I’ve also been trying to share emergency preparedness at my school. I’ve hit significant road blocks during previous attempts at getting a teen readiness club up and running for Monson High School. After last year’s Youth Preparedness Council summit in Washington DC, I had my heart set on starting a Teen CERT. The idea of getting my friends and classmates interested in preparedness and prepared for disasters was exciting. I asked around to see if I could get a trainer to help me get the team started. I found a man in my neighboring community who seemed very willing to help me out, but unfortunately, that fell through.
I turned to my Local Emergency Preparedness Committee, which was formed after the tornado. Although I made a presentation to them and they liked my ideas, we weren't able to get the plans off the ground. I did meet a woman in the Local Emergency Preparedness Committee meetings who happened to be the head of the MRC in my town, and she introduced me to Jr. MRC. We’re still hoping to get the Jr. MRC started, and it’s a current work in progress. I anticipate that the challenges for this year will again be finding someone to teach the course or help me with the establishment of the club. I have a backup plan, so that if things fall through, I will take the Teen CERT “train the trainer” course so I can teach a class myself.
As a result of starting Teen CERT or Jr. MRC in Monson, I want to see this little community become prepared for future emergencies. I hope never to see another disaster to the extent of the tornado ever again, but it’s better safe than sorry. I will know I’ve met success when I have a fully functioning teen readiness club in Monson High School. From there, I can only hope to expand my efforts to other communities and beyond.
Editor’s Note: The views expressed in this blog post do not necessarily represent the official views of FEMA, the Department of Homeland Security, or the United States Government. We are providing links to third party sites and organizations for your reference. FEMA does not endorse any non-government entities, organizations or services.
CSO — Everybody who spends much time on the web knows their activities are tracked for marketing purposes. Do a little online shopping for hats, and you will quickly see ads for hats popping up on other websites you visit.
But, the collection of individual data by so-called Big Data brokers goes well beyond your online shopping. Those companies -- there were 253 of them as of this past March, according to a directory compiled by the Privacy Rights Clearinghouse -- collect and sell information to marketers on everything from your marital status, whether you might be pregnant or have a newborn, have cancer, are trying to lose weight, are gay or straight, how much you make, what credit cards you use, your lines of credit, where you live, what your house cost, what kind of car you drive or if you might be looking to buy a new one, your race, occupation, political leanings, education level, have one or more children in college, have pets to what your hobbies are and more -- much more.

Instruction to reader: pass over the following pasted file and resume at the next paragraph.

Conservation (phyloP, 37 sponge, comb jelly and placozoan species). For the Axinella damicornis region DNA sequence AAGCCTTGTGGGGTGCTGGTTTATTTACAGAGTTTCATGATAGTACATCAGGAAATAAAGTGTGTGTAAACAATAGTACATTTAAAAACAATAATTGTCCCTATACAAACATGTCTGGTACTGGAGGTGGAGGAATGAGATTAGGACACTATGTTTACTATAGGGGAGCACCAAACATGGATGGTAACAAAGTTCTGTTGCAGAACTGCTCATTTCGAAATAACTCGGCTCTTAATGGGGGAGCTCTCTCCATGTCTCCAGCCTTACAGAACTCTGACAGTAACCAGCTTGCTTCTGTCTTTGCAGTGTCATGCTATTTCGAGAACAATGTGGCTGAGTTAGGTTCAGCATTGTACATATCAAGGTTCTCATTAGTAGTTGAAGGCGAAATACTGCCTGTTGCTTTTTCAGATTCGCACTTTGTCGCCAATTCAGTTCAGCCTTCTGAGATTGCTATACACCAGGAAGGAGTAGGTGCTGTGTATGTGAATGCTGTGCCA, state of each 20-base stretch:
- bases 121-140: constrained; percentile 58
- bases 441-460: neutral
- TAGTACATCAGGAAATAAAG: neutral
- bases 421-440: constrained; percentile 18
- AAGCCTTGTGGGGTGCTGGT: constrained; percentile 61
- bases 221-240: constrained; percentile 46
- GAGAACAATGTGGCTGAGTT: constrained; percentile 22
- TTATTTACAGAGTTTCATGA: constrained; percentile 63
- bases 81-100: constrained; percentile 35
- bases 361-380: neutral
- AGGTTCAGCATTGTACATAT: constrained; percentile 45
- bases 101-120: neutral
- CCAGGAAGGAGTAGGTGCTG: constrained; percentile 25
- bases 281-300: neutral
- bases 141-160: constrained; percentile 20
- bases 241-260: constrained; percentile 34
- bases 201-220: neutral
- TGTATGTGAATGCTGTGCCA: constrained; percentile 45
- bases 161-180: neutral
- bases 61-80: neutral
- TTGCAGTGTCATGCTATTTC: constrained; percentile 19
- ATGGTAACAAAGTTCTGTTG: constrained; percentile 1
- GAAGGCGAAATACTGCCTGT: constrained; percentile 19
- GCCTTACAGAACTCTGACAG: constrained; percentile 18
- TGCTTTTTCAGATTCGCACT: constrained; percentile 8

The clichA(c) is that data brokers know more about you than you know about yourself.
But this, according to those brokers, is a very good thing for you, the consumer. One major broker, Acxiom, which has been very much in the news over the past month for allowing consumers to view a portion of the data it collects on them through a new portal -- AboutTheData.com -- is using that higher visibility to assure people that not only is this collection harmless, but it also brings them a host of economic and other benefits.
CIO — A U.S. Senate committee yesterday approved legislation that would encourage government agencies to consolidate their data centers along with a bill to require online disclosures of federal spending data.
The Federal Data Center Consolidation Act, sponsored by Michael Bennett (D-Colo.), would spur on an initiative that the Obama administration launched in February 2010 to reduce the footprint of the government's IT infrastructure as agencies shift toward cloud computing and shared services.
The bill would require the 24 agencies participating in that effort to submit comprehensive inventories of their IT facilities to the Office of Management and Budget, along with long-term plans for phasing out data centers and optimizing performance at the ones that remain open. The agencies would also be expected to submit estimates of cost savings from their consolidation plans.